Fiordland National Park

Open Letters
7 min readMar 20, 2018


It starts with Manaporui Lake on the eastern most edge. The landscape inflates in grandeur. The mountains take up more space in the landscape. The lakes get a little larger. Farmland seems to slip away and thick forest is the only prevailing landmark. This is the point where moss covers everything and the clouds never burn off. This is what I have been waiting for. My trip has been patiently building itself up to this point. I am in the midst of a big exhale because I finally made it and at the same time I am holding my breath because this is where the hiking gets serious. Three big tracks at your fingertips and not a single reservation at a hut site. All of my hikes would have to out-and-back day hikes which is not appealing but technically this is just supposed to be a taste to help discern which track I would be most eager to do next spring.

I can’t help my enthusiasm though. The Kepler Track is just sitting there on the side of the road. I park and opt to do one short leg of the track, from Rainbow Reach Carpark to the Kepler Car Park. 6 miles round trip through a forested track and along the river. If I do this leg one day and continue with the flanking tracks over another two days I can cover 70% of the whole track. Day one is a test. How many miles can I complete in what sort of time frame? They say it could take 3.5 hours to go one way. I keep a good pace and manage to cross in 2.5 hours. If I run back I can shave off even more time so I tested my totally undeveloped trail running skills and shaved off another 30+ minutes.

For some reason I didn’t figure that the next morning my legs and energy were not going to match my determination to dominate the next leg of the track up the mountain to the top of the ridge-line. I was on the trail by 9:15 am but I felt like Wall-E before he solar charged his batteries. Nope, no running today. It was a slow trek, but consistent, and I was eventually rewarded with some good views above the clouds.

Some people manage to complete this loop track in a single day so it was difficult for me to step off my high horse and turn around rather than continue all the way around. At the end of the day though I was glad to have turned around because instead of an extra 14 miles of trail time, I was able take an afternoon picnic on the lake. 18 miles, 8 hours and 3300 feet up. I gave up on the 3rd leg of the track because my knees were shot and I could tell that the scenery wasn’t going to be any different from what I had already seen. Day 3 was dedicated to multiple expensive coffees, a fancy breakfast and free WiFi at the library.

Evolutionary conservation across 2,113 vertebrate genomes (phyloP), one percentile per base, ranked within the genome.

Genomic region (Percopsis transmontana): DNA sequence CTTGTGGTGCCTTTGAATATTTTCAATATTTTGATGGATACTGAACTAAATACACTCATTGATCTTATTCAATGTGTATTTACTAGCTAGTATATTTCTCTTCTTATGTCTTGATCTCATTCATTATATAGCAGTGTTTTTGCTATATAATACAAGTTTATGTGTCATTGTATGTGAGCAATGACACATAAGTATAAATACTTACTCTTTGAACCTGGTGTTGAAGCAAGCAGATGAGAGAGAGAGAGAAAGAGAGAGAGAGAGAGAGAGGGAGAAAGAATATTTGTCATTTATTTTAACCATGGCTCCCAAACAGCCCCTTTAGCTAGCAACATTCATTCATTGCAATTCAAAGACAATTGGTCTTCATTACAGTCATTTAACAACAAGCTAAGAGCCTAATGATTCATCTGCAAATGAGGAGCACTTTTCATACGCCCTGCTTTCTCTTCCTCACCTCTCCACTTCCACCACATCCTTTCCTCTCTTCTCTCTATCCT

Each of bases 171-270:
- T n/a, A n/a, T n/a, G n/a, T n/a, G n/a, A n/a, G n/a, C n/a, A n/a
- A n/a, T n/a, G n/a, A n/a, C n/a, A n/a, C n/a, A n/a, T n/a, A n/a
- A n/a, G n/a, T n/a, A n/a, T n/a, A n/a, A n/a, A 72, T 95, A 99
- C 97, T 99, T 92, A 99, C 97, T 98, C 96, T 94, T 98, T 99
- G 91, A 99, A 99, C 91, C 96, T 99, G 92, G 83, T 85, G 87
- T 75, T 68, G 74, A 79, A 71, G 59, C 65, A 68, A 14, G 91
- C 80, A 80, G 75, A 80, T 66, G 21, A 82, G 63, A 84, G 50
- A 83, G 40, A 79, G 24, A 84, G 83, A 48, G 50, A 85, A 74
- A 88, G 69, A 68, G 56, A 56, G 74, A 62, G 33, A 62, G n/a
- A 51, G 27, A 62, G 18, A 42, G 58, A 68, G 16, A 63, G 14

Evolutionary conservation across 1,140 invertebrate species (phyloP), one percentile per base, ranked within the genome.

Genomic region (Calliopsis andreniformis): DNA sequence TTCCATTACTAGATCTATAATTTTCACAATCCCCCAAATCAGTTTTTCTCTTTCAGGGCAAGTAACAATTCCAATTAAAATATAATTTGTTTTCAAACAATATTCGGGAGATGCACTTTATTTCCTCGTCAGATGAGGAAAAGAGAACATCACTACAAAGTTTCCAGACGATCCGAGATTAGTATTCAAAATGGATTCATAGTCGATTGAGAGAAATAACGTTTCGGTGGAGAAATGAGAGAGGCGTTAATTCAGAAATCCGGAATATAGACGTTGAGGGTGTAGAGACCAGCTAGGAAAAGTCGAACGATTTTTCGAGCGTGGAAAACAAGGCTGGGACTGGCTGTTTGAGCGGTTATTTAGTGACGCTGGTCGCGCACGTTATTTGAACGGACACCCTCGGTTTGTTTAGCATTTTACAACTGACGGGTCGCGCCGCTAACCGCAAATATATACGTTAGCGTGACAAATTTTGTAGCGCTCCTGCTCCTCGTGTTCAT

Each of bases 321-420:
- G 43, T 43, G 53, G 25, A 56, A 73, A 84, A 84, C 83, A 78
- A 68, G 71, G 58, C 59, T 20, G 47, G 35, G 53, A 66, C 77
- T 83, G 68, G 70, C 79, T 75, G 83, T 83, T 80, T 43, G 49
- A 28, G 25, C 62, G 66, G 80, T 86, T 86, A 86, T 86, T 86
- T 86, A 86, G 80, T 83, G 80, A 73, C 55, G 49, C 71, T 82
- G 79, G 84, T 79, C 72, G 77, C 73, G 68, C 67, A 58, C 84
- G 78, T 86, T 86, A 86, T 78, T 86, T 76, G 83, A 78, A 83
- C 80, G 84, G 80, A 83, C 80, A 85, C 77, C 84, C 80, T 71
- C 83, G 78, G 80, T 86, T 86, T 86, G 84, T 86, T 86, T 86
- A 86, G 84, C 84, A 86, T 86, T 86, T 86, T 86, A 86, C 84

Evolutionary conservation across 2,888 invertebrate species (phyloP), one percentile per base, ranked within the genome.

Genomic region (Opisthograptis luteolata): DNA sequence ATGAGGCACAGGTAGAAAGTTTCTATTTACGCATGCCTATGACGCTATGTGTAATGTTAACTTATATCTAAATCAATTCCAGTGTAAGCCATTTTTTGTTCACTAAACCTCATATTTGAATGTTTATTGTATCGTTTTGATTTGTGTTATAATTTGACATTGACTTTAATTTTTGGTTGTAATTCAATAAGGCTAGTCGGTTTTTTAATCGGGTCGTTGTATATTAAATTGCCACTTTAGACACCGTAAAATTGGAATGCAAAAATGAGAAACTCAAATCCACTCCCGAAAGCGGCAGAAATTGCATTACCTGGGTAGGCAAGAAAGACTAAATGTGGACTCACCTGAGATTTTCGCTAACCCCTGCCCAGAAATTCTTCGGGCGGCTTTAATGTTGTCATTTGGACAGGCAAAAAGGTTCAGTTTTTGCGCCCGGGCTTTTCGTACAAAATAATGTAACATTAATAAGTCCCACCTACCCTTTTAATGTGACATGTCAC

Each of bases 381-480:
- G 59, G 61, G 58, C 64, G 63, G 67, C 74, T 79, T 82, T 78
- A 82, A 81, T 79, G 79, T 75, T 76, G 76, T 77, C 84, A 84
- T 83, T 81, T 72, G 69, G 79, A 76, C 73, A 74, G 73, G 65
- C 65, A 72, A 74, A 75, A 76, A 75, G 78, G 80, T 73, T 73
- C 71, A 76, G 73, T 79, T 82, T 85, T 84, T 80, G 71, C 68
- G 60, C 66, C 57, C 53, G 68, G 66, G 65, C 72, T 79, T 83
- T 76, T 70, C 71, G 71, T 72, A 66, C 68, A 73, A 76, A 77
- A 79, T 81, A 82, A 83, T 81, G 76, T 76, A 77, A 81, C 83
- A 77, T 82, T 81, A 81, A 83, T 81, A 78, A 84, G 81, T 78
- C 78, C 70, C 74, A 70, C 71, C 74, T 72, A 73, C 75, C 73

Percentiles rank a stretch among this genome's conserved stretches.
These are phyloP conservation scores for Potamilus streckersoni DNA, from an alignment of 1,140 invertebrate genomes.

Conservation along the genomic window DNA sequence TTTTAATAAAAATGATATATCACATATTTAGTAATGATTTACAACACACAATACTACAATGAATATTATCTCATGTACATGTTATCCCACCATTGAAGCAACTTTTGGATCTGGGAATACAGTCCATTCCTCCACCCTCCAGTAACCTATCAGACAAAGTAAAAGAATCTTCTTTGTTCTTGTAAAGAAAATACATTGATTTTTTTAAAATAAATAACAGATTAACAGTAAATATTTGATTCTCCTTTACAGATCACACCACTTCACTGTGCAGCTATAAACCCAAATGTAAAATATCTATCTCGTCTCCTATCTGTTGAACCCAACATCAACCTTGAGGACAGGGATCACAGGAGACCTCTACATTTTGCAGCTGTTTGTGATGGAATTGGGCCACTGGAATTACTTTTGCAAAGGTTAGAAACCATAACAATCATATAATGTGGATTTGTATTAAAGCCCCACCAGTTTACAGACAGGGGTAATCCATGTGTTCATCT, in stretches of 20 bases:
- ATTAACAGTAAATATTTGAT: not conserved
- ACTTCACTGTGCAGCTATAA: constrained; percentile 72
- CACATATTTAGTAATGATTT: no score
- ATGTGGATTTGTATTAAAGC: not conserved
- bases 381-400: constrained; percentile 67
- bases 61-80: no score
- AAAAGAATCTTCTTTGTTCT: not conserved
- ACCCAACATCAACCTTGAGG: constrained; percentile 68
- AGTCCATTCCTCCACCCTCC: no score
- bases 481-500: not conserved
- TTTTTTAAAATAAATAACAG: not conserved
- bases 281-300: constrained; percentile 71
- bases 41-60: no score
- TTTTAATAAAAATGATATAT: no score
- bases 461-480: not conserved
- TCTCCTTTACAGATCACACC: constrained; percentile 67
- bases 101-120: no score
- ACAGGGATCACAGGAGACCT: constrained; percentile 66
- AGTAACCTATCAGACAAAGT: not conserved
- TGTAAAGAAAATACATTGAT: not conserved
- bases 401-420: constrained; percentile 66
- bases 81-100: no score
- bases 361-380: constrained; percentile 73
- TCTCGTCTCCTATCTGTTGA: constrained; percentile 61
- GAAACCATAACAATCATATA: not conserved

I prepared for the for the next leg of the journey to the Milford Sound. For 240 km, there is no gas, no food, no flush toilets and definitely no service. On the way down I stopped at all the little lookout points and spent the afternoon driving slow and taking pictures. I took one trail up to a Summit Peak which took about 3 hours and then had the good fortune to meet a group of Americans at the DOC campsite that night. We shared some beers, talked about our travels and enjoyed an evening of stargazing. It was the first night for all of us without clouds and away from city lights so the Milky Way was in full force.

Elington Valley
Mirror Lake
Summit Peak
Summit Peak

Sunday was Routeburn, another one of the Great Walks. I figured that I should be able to reach the second hut and therefore 1/3 of the total track before having to turn back. I told myself the day before to focus on the journey, not the destination which was actually some arbitrary mileage point but old habits die hard and and there I was again pushing myself without reason. Luckily, I must have been already half dead because I hit a nice waterfall on the way and decided that I was satisfied for the day. Instead of hiking until 7:30 pm, I was checked into my next campsite by 4:30 pm.

Routeburn Track
Earland Falls, Routeburn Track

Gunn’s Camp is an old public works site from the 1930’s depression era. It has been re-purposed for tourism and has developed a great little character with cute signs and a one room museum of artifacts and historical highlights. I thought I would spend the evening reading by the fireplace but a retired English couple had so much to share that I actually only got one or two articles in. I would have to try again the next night.

Gunn’s Camp

Day three in Milford was actually a half day. I finally internalized the message to take it slow and enjoy the ride. The hike up to Marian Lake is estimated to take 3 hours. I took 4 hours to go 1,300 ft up and apparently only 1.5 miles. People passed me every step of the way and I was feeling accomplished because finally I didn’t care. The lake was covered in clouds but I still had plenty of great photo opportunities as full cloud cover seems to be the most natural of states here. I learned that when the weather forecast says sunny with a chance of showers, it actually means rain with full cloud cover and a chance of sun. I did actually spend the evening reading by the fire and enjoying the warmth while it rained sideways from 5 o’clock on.

Marian Lake

The next day I took a drive over to Milford Sound but because a boat taxi is required to access both sides of the Milford Track and rain was the only type of weather that was happening that day, I wandered my way back to Te Anau. On the way back, I came across the biggest sheep herding operation that I had seen to date. I had time to take pictures, video and still had to wait for a few minutes. It was fun.

Counting Sheep!



Open Letters

Slow Traveler, Tree Hugger, Flawed, Productivity Enthusiast, telling my story